We are at a stage of the marketing year where a psychological shift in market attitude takes place. This goes from old crop stocks and demand to more emphasis on new crop production. As a result, we can see volatility start to build in new crop contracts.
More analysts are releasing acreage and production estimates for this coming year in the United States. Several of these have reduced their corn acreage estimates by 1 million as economics favor soybean production. If corn yield holds close to this year’s and demand does not change, this loss of acres would still leave the United States with a 2.3 billion bu corn carryout next year. This points to a continuation of the current sideways trade we have in the corn market.
The same scenarios are playing out in the soy complex. If we see an increase in soybean plantings of 1 million acres and a similar yield to this year, we could easily see a much larger carryout. Some estimates are for upwards of 900 million bu of soybean ending stocks this coming year. If currently demand is not fully reached, to see soybean carryover above 1 billion bu is possible.
One factor that could easily impact acres this year is the cost of production. While there is a slight advantage to soybean production over corn, it is not as great as it was in recent years. This is mainly from the cost of raising corn decreasing in recent years and leveling out at respectable levels. It currently costs $68.00 less to produce an acre of corn than it did in 2014 according to a study from Iowa State University.
In just a few short weeks we will start to see early field work take place in the Deep South. This may receive more attention than in most years as it could give the market a better indication of possible acres. Not only is this for possible changes between corn and soybean plantings, but possibly for acres shifting from wheat into corn or soybeans as well. It is also not surprising to see higher acres of corn in dry springs, so any continuation of the aforementioned drought will be a factor in acres as well.
As we approach the spring season trade is starting to pay more attention to the drought conditions across the United States. At the current time just over 50 percent of the United States is suffering from some form of a drought. Many analysts claim that since this is during the winter months it is not a concern, but that is not necessarily true. The real question is how much the market will react to any weather threat this year given last year’s yields in less than perfect conditions.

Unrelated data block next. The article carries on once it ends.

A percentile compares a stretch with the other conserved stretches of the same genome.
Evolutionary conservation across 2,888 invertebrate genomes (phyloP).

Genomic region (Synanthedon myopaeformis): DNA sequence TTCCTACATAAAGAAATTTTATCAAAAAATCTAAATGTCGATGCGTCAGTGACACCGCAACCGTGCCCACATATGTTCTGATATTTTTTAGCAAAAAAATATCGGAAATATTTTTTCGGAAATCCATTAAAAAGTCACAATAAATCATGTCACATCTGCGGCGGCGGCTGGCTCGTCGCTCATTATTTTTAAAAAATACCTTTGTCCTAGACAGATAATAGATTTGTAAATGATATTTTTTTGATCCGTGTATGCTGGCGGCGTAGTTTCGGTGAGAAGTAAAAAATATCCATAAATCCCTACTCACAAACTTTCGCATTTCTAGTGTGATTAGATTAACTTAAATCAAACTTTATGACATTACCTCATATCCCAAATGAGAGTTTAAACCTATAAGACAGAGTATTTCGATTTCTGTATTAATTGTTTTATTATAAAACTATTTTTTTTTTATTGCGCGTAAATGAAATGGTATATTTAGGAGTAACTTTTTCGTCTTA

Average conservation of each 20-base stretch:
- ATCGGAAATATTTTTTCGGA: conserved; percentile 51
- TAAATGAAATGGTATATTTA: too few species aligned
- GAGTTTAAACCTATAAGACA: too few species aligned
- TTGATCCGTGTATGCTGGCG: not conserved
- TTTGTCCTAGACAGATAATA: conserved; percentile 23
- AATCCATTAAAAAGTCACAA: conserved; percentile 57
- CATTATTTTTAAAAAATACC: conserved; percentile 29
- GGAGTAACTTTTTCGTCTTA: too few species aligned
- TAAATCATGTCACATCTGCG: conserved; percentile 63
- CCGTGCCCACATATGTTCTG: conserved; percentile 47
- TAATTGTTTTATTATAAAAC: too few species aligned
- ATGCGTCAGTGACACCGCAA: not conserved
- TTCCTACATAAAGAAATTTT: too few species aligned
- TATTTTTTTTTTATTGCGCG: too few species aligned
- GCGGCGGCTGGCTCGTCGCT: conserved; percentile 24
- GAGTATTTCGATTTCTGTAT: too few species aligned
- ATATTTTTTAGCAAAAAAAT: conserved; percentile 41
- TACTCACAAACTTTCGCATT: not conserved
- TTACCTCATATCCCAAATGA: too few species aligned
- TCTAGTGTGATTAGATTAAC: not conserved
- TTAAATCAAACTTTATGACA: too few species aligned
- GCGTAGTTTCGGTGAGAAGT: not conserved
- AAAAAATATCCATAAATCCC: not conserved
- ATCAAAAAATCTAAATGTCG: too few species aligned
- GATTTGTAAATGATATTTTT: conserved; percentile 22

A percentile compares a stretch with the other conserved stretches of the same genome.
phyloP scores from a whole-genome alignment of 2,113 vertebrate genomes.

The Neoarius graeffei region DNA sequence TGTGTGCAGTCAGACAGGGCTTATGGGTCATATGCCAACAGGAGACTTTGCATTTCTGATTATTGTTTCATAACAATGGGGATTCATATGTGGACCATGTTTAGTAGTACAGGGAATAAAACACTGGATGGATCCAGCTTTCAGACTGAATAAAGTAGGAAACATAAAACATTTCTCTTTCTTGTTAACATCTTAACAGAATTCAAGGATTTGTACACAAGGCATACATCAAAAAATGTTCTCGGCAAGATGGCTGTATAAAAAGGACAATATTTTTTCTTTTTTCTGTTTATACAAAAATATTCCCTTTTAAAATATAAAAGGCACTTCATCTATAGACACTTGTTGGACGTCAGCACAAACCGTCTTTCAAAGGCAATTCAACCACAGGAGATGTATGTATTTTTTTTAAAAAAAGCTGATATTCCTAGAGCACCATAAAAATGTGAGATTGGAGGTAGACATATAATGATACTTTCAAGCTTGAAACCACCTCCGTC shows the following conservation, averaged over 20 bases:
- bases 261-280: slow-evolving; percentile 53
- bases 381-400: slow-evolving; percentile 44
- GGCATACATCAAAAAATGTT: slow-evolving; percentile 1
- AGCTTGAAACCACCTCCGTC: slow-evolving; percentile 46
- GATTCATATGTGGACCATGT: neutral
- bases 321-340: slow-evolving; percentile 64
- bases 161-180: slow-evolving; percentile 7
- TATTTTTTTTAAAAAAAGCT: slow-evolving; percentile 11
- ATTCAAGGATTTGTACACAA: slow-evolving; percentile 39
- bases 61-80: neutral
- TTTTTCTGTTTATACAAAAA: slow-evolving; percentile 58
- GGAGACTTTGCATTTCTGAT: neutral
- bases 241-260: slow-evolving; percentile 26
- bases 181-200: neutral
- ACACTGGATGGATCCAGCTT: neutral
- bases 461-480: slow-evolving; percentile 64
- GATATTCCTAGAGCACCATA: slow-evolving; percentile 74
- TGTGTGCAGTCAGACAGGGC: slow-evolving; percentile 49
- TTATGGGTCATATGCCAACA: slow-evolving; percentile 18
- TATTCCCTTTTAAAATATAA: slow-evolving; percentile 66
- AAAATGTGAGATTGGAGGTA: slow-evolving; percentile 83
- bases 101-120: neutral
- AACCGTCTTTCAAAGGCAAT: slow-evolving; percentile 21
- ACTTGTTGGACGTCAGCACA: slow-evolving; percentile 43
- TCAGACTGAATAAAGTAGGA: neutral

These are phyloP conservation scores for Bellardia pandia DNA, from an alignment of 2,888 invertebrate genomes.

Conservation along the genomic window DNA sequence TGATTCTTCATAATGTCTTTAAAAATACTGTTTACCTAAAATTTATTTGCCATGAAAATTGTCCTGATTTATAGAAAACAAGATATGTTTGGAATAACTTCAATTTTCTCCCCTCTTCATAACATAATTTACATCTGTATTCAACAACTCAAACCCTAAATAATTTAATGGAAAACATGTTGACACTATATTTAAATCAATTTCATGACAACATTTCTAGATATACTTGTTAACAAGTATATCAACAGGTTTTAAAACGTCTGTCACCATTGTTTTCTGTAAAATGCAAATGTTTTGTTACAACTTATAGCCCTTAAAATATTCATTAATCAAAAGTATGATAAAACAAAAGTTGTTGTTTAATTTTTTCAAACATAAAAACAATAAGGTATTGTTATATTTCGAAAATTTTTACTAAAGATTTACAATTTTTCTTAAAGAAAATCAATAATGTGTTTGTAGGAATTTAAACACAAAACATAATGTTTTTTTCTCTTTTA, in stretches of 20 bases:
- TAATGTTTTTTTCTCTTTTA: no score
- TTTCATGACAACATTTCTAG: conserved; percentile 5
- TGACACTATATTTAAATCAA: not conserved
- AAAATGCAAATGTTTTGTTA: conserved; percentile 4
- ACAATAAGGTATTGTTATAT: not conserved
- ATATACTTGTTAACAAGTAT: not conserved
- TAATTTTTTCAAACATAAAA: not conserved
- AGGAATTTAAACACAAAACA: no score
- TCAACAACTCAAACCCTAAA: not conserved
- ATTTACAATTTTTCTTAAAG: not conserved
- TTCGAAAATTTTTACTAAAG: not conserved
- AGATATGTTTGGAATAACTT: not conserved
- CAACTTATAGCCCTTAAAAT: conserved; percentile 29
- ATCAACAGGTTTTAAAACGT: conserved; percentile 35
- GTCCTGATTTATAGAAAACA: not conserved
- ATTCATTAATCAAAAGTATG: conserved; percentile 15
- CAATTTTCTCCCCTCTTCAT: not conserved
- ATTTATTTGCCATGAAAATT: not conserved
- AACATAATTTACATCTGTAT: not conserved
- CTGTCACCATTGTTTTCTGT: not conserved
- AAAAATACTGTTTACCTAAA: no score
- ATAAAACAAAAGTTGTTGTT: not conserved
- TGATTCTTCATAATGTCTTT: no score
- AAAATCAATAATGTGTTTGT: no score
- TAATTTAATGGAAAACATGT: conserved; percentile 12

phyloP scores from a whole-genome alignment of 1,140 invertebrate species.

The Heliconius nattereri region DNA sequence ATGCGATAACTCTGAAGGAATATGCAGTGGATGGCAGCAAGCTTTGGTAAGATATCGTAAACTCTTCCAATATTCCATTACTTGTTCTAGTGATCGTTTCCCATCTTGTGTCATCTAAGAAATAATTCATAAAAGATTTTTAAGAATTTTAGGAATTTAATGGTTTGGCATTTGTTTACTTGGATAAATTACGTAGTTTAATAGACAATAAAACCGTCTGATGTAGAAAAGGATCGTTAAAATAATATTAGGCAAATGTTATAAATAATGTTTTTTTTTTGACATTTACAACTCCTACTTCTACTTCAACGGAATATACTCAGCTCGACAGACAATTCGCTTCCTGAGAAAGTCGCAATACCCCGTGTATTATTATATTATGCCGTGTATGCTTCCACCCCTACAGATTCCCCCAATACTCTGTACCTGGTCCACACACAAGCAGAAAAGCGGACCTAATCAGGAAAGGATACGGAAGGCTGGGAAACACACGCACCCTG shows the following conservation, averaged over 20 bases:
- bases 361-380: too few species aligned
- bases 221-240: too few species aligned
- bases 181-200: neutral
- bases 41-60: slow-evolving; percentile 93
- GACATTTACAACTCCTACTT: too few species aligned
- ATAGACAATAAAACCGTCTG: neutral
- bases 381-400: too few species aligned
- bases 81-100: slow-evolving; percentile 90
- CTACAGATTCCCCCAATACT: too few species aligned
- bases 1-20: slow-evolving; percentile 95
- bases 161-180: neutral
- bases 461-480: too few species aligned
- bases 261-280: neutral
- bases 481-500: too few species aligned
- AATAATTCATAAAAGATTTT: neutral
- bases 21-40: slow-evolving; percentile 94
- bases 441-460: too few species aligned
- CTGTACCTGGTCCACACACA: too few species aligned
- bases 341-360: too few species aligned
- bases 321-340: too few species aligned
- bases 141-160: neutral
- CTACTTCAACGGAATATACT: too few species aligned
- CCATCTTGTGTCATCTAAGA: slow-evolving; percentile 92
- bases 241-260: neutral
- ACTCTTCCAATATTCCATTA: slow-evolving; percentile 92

The U.S. soy market is finding support from solid crush numbers. Cumulative soybean crush this year is up 2.1 percent from a year ago, which is right in line with expectations. While this is good news for the soy complex, product demand is raising some questions, mainly for soymeal. Soymeal exports for the year are down 6 percent from last year when a 5 percent increase has been forecast. This is being credited in part to an elevated world supply of distiller grains.
Global trade agreements continue to be a main source of debate in today’s market. There are several analysts who do not believe these will impact U.S. trade a significant amount of they are abandoned.
Others strongly disagree and feel that any change in trade relations will hurt the United States given the fact we are already seeing more competition in the global market from South America. Buyers have more options in the market now than before these trade agreements were established, making them even more important.
Country movement of farm stored inventory remains light across much of the interior market. Producers across the Corn Belt continue to hold out for higher values before extending their sales. Others have had deferred money paid out which is generating cash flow, as is the ongoing use of the nine-month loan program. While this has caused basis to firm across much of the interior market, most of the end user needs are being covered with commercial stocks.
Soybean harvest is starting to advance in Brazil. Now that this is underway we may gain some insight into how much double cropping may take place in the country. Initially it was thought we would see very little of this, and Brazil’s corn production for the year would be down. Conditions have improved since then though, both weather and financially, and we may not see much of a yearly decease to double cropping at all.
We are starting to see mixed responses to Argentine production estimates. Several analysts have reduced their estimates on the Argentine crops due to drought conditions, especially in soybean producing regions. While these regions have been drier than liked, we are now starting to hear some conflicting reports. The main ones being that the worst drought conditions are not in areas where high production takes place. In those areas, the crops are not suffering from nearly as much stress.
Karl Setzer is a commodity trading advisor/market analyst based in the West Bend office of MaxYield Cooperative. He can be reached at (800) 383-0003.
The opinions and views in this commentary are solely those of Karl Setzer. Data used for this commentary obtained from various sources believed to be accurate. This commentary is intended for informational purposes only and is not intended for developing specific commodity trading strategies. Any and all risk involved with commodity trading should be determined before establishing a futures position.
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